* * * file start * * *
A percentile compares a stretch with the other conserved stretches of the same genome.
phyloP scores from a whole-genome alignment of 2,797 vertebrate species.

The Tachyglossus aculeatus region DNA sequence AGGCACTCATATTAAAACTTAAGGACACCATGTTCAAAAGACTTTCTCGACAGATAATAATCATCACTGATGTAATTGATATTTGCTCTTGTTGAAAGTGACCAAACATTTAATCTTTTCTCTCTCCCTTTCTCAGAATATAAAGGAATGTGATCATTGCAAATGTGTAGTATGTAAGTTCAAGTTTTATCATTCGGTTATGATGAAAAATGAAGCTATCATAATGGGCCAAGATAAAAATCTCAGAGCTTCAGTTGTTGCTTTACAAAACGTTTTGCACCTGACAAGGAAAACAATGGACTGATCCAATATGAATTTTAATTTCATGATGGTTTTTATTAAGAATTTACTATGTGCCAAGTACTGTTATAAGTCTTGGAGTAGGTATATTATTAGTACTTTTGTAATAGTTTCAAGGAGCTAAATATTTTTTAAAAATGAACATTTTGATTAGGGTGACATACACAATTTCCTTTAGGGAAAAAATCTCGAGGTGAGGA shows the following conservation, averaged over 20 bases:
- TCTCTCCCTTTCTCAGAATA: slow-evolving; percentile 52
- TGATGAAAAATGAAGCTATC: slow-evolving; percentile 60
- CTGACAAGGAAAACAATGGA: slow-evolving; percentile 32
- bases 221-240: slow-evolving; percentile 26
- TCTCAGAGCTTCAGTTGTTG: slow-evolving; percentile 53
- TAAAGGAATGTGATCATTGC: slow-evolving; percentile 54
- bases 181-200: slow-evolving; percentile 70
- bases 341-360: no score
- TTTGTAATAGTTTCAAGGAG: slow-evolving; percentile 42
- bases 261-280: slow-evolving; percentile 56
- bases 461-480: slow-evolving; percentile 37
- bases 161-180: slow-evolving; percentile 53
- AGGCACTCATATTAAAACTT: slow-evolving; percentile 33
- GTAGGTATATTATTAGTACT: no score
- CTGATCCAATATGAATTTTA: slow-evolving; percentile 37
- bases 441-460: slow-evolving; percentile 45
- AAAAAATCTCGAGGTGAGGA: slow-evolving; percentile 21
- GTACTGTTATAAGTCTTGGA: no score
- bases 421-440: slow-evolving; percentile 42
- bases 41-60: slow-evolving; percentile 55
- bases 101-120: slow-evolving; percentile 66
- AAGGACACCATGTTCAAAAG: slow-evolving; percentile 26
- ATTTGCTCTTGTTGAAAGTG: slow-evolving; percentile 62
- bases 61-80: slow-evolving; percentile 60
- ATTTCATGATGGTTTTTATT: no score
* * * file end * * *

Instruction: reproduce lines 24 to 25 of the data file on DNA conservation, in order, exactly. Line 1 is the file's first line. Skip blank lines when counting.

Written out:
- bases 101-120: slow-evolving; percentile 66
- AAGGACACCATGTTCAAAAG: slow-evolving; percentile 26